The current Duke of Cornwall is Charles, Prince of Wales, eldest son of Queen Elizabeth II, the reigning monarch. Charles was officially proclaimed Duke of Cornwall at Launceston Castle in 1973. As part of his feudal dues there was a pair of white gloves, gilt spurs and greyhounds, a pound of pepper and cumin, a bow, one hundred silver shillings, wood for his fires, and a salmon spear.[citation needed]

The Duke's second wife, Camilla, whom he married on 9 April 2005 at the Guildhall in Windsor, is the current Duchess of Cornwall. She is also Princess of Wales but does not use that title.[6]

Rights of the dukeEdit

The duchy includes over 570 square kilometres of land, more than half of which lies in Devon. The duke has some rights[clarification needed] over the territory of Cornwall, the county, and for this and other reasons there is debate as to the constitutional status of Cornwall. The High Sheriff of Cornwall is appointed by the duke, not the monarch, in contrast to the other counties of England and Wales. The duke has the right to the estates of all those who die without named heirs (bona vacantia) in the whole of Cornwall. In 2013, the duchy had a revenue surplus of £19 million, a sum that was exempt from income tax, though the Prince of Wales chose to pay the tax voluntarily.[7]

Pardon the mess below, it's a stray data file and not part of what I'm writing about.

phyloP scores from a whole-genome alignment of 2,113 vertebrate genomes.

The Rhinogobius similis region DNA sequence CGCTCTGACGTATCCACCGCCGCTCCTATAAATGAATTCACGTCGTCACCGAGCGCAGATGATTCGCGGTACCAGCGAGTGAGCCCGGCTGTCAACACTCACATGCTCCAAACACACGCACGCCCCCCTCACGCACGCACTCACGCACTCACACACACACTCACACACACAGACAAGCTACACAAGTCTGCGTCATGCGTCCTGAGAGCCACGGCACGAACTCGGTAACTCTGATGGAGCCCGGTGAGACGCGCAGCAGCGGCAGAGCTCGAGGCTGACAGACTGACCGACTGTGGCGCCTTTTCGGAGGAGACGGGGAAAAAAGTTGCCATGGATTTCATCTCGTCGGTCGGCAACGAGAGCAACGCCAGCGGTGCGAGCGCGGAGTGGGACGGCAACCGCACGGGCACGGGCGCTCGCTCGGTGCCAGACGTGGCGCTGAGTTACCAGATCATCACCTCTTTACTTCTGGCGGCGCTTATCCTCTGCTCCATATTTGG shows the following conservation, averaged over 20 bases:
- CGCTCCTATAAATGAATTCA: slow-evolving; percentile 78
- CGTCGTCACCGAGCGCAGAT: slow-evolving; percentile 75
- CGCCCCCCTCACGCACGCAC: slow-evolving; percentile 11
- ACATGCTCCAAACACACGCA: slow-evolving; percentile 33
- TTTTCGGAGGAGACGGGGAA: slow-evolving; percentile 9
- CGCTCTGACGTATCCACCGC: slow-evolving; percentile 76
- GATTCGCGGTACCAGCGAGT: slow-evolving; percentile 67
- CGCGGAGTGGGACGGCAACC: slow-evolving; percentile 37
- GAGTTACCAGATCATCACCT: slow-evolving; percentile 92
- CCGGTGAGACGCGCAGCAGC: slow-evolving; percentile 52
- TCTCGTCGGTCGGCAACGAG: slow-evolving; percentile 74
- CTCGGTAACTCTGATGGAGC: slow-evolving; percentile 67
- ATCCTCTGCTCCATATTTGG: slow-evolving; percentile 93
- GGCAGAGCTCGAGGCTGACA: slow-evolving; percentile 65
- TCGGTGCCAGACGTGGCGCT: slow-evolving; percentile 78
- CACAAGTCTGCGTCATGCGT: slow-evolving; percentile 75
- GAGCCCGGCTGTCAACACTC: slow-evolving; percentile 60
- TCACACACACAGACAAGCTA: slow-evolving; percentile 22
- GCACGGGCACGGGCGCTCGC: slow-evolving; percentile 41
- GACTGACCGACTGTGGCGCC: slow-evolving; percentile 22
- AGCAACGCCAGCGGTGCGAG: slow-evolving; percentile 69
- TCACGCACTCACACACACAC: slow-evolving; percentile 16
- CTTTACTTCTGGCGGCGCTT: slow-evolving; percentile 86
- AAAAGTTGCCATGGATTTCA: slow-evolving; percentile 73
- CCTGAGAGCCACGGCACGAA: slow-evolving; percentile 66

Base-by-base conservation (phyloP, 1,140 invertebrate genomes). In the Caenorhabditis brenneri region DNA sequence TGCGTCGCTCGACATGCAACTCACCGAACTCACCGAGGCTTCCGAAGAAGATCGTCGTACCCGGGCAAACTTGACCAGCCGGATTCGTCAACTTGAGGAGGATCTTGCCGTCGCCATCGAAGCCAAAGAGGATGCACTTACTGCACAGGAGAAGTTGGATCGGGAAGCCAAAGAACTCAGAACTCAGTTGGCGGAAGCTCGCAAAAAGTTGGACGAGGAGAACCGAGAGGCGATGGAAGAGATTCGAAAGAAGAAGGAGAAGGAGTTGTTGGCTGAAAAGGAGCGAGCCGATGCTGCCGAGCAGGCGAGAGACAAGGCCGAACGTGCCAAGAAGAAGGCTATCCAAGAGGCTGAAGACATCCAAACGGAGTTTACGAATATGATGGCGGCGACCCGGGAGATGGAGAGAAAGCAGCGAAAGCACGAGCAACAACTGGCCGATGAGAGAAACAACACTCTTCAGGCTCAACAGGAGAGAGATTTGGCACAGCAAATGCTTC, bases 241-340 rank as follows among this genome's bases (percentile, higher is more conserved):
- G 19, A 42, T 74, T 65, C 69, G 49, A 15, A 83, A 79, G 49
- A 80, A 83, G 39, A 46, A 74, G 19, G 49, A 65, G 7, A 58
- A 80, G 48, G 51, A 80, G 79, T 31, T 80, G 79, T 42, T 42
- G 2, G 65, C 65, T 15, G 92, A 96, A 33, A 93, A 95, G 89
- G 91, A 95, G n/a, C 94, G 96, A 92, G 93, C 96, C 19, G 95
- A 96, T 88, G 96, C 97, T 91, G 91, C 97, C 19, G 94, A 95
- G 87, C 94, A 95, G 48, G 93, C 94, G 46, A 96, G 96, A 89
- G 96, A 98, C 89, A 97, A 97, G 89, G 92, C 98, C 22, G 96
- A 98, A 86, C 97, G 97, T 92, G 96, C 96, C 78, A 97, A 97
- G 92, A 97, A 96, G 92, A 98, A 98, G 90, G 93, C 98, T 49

Until 2011, if there were no Duke of Cornwall at any time, then the income of the duchy went to the Crown. Since the passing into law of the Sovereign Grant Act 2011, revenues of the Duchy of Cornwall pass to the heir to the throne, regardless of whether that heir is the Duke of Cornwall. When the heir is a minor, 10% of revenues pass to the heir, with the balance passing to the Crown (and the Sovereign Grant is reduced by the same amount).[8]

Coat of armsEdit

Coat of arms of the Duchy of Cornwall, granted in 1968.

The coat of arms of the Duke of Cornwall is blazoned as sable, fifteen bezants, that is, a black field bearing fifteen golden discs. The arms are now used as a badge by the Prince of Wales, and they appear below the shield in his coat of arms, along with his other badges.

The arms were adopted late in the 15th century, based on the arms of Richard, Earl of Cornwall. The bezants in Richard's arms were intended to represent peas, known in French as pois, as a punning reference to the French region of Poitou, of which he was count.[9]

On 21 June 1968 a royal warrant augmented the aforementioned arms with the heir-apparent's coronet, which consists of four crosses patée and four fleurs-de-lises with one arch (used only by the Prince of Wales). The supporters are two Cornish choughs, each supporting an ostrich feather. The motto used with the arms is Houmout or Houmont, meaning "high-spirited", the personal motto of the Black Prince.[10]